• What happened to Amelia Earhart?

    Biography of an aviation icon

    Amelia Earhart on an aeroplane

If you love aviation, her name will be familiar to you. Amelia Earhart was an aviation icon, an advocate for the role of women in aviation and an intrepid pilot like few others.

This American aviator broke records during her professional career, daring to cross the Atlantic Ocean, the Pacific and even the entire world.

In this post we will explain what happened to Amelia Earhart, the story of a reference for many women passionate about aviation.

Will you join us?

Bold and different, that was Amelia Earhart

Our icon was born on 24 July 1897. As soon as she began to walk, she showed a personality very different from the women of her time: she liked to travel, climb, jump and investigate.

Despite the family problems that made her childhood very difficult, she was able to study at Columbia University. At the age of 20, she began to work as a nurse looking after soldiers coming back from the First World War.

As a result of this contact with the military, and a visit to the Royal Air Corps, Amelia knew that her place was near aeroplanes.

A legend from the beginning

Neta Snook, the first woman to found a flight school and run a private airport, taught Amelia to fly. And, against all odds, Snook never saw potential in Earhart.

Despite not having the confidence of her mentor, she began flying “The Canary”, a prototype of the well-known Kinner aeroplane. Due to the conditions of the aircraft at the time, accidents were commonplace, and Amelia had her first mishaps flying this craft.

But it wasn’t all bad news! In 1922, she broke her first record, flying at an altitude of 4.2 kilometres.

In 1923, she was licensed as a pilot by the International Aeronautical Federation, and in 1927 she joined the National Aeronautical Association, began to promote aviation among women and helped build a runway.

The first woman to travel across the pond

Just one year later, in 1928, Amelia Earhart made history: Captain H.H. Railey invited her to be the first woman to cross the Atlantic Ocean, travelling as a companion with pilot Wilmer Stuitz and mechanic Louis Gordon.

On 17 and 18 June 1928, she travelled 3,200 kilometres between Newfoundland and Wales. When she landed, the media wanted to meet the first woman to accomplish such a feat.

As a result of this feat and the media coverage, she published the book “Twenty Hours, Forty Minutes”. In addition, she made the trip several times, all alone, in her trusty Lockheed Vega aircraft.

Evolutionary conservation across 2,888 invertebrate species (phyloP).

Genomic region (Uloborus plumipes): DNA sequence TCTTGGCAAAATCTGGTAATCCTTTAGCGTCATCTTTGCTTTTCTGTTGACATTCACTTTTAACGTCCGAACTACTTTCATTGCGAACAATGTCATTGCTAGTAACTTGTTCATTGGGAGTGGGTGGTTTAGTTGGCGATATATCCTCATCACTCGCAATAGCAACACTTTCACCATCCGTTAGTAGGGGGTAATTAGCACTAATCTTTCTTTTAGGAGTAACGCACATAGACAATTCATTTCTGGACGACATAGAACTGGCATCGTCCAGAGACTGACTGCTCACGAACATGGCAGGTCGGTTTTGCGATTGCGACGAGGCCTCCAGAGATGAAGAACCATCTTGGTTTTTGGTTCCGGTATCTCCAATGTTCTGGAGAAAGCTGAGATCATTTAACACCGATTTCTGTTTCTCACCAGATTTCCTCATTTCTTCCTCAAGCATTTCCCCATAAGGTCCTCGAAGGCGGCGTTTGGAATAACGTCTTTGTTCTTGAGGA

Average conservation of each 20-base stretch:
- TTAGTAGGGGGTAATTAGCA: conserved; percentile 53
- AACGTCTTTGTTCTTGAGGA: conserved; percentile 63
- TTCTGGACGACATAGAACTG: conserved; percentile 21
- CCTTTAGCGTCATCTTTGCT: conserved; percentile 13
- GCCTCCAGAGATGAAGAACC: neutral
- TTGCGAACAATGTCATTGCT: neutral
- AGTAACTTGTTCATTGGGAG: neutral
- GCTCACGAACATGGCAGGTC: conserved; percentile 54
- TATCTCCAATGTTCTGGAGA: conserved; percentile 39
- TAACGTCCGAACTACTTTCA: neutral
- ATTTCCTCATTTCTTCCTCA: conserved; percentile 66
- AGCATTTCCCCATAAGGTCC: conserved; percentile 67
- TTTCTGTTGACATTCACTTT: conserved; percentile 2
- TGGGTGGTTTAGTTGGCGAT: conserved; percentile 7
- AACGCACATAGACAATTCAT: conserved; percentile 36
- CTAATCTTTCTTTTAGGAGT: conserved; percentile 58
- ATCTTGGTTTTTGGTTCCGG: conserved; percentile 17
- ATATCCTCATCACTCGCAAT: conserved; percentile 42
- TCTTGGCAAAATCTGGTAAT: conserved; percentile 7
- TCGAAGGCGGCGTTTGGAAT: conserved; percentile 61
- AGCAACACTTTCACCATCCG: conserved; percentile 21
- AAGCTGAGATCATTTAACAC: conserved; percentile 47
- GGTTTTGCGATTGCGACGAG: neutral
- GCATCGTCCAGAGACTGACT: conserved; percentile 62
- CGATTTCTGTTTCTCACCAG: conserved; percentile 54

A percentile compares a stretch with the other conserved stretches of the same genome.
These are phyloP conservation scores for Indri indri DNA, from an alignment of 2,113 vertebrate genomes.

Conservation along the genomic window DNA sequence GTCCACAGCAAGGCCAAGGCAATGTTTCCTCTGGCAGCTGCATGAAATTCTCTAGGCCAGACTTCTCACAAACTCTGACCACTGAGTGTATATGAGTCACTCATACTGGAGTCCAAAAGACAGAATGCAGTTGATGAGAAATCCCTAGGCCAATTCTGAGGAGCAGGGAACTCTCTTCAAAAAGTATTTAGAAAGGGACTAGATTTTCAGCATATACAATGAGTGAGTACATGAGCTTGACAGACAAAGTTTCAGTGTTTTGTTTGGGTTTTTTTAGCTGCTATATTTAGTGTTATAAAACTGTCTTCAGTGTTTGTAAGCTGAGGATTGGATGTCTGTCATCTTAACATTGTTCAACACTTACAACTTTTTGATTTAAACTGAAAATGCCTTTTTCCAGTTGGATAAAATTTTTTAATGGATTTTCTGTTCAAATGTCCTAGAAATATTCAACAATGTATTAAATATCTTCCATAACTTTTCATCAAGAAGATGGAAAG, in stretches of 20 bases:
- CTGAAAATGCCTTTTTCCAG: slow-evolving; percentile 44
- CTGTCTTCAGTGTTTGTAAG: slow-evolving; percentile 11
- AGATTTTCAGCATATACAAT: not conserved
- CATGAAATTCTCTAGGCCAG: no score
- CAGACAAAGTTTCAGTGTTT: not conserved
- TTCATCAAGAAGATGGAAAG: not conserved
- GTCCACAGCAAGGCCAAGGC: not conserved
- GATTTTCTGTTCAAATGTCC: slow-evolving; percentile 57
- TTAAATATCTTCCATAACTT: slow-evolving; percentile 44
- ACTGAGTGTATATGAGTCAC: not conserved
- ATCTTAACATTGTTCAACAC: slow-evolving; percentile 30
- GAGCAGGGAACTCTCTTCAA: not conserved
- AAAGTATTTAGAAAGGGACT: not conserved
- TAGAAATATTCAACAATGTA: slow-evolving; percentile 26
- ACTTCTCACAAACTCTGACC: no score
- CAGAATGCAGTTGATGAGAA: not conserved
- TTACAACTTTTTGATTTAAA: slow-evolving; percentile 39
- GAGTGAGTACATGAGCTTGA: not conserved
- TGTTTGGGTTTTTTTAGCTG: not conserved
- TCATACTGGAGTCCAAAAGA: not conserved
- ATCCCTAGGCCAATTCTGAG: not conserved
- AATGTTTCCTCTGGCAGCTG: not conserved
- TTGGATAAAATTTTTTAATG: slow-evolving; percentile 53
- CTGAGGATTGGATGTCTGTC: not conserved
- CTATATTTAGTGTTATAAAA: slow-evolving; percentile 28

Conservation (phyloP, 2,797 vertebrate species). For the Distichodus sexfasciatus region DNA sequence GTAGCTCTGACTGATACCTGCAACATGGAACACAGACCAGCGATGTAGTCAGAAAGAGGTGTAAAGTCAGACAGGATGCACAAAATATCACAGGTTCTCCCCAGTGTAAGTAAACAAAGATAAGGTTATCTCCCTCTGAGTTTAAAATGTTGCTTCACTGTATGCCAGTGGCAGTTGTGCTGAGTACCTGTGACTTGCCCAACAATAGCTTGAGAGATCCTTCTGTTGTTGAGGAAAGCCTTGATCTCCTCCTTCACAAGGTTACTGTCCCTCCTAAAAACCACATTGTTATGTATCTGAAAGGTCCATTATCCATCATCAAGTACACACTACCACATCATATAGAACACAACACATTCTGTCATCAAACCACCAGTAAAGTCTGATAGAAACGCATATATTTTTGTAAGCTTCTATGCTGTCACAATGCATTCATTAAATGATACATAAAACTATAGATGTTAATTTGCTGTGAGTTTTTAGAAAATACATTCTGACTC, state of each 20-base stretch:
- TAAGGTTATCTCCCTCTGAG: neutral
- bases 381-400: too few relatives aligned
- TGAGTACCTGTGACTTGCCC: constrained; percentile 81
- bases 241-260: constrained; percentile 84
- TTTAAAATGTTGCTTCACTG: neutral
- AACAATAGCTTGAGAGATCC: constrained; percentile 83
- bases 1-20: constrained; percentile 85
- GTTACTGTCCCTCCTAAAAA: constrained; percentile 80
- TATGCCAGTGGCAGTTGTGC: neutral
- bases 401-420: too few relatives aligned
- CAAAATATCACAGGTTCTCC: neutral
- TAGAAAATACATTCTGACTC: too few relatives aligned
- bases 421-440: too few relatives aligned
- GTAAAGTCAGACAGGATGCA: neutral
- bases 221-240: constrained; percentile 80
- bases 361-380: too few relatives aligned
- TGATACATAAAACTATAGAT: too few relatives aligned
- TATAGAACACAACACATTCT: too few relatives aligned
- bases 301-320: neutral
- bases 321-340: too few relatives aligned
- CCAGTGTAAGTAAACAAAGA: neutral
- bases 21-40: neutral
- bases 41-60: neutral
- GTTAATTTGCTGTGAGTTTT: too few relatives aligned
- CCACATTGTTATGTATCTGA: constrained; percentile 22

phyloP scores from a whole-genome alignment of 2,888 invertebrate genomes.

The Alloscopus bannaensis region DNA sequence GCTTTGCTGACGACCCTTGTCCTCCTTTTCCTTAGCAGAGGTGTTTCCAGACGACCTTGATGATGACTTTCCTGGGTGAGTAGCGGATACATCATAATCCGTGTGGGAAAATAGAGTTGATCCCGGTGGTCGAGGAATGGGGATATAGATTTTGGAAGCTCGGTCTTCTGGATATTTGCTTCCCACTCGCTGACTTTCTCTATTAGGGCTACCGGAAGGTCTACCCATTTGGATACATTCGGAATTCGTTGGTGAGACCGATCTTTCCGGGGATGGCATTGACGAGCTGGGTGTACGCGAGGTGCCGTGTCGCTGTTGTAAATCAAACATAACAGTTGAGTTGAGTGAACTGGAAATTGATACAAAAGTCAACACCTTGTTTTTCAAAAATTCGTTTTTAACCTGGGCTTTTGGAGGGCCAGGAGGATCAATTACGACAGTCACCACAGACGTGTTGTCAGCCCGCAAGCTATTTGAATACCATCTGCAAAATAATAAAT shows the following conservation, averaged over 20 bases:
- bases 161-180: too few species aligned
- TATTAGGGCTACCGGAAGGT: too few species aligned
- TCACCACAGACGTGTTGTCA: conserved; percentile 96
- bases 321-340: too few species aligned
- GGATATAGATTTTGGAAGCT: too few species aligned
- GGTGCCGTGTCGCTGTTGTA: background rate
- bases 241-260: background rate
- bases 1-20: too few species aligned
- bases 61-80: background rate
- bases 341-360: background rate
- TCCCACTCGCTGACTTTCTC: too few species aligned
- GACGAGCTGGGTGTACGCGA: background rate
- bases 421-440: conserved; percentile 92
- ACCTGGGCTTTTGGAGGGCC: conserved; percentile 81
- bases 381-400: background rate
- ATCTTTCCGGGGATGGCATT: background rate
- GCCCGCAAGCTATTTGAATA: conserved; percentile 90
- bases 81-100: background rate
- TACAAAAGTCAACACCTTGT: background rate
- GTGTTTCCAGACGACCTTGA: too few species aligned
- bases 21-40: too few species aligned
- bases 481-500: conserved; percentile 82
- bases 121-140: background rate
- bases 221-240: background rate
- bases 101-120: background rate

And as if all this were not enough, she founded “The powder-puff derby”, an air race for women between Los Angeles and Cleveland, or the aeronautical organisation “The Ninety-Niners”, which included 99 women pilots.

There were no limits for the aviatrix

As you can see, Amelia never stopped making history. She achieved several records in just a few years:

  • She was the first woman to make a solo flight across the Atlantic and the first person to do it twice.
  • Record for the longest distance travelled by a woman without stopping and in the shortest time.
  • She toured the European continent.
  • She was awarded the Distinguished Flying Cross, a decoration given to members of the United States Armed Forces.

As early as 1934, she planned a flight across the Pacific, from Hawaii to California. Nothing could stop her, not even knowing that 10 pilots died trying to do it.

What happened to Amelia Earhart on her world voyage?

After successfully crossing the Pacific, Amelia Earhart’s next goal was to make a world voyage. Together with Fred Noonan, who had already crossed the Pacific, she began her attempt at travelling around the world.

On 1 June 1937, she set off from Miami to San Juan, Puerto Rico. She passed through several Latin American countries, crossed Africa and the Red Sea. She went through India, Singapore, Bangkok and all went well until she reached Papua New Guinea.

On the way to Howland Island, the aircraft’s trail was lost. They were at an altitude of more than 3,500 metres, and the trackers could not determine their position. Following a message reporting fuel problems, Earhart and Noonan disappeared in the skies over the Solomon Sea on 2 July 1937.

As early as 1940, skeletal remains were discovered on Nikumaroro Island, believed to be Earhart and her companion, but this evidence has yet to be verified.

Amelia Earhart’s legacy is not forgotten

The legend of Amelia Earhart is such that in 2009 a film called “Amelia” was released, which tells the story of the life of one of the most important aviation figures in history.

Speaking of films about aviation… I’m sure you know Top Gun. We leave you this post about the premiere of Top Gun Maverick, a film that marked a whole generation. And soon, don’t miss it, we will bring you a post about aviation films.

We hope you liked this post about Amelia Earhart’s story. In our aeronautical blog you can also read about other iconic women in the sector, such as Bettina Kadner, the first woman commander in Spain.

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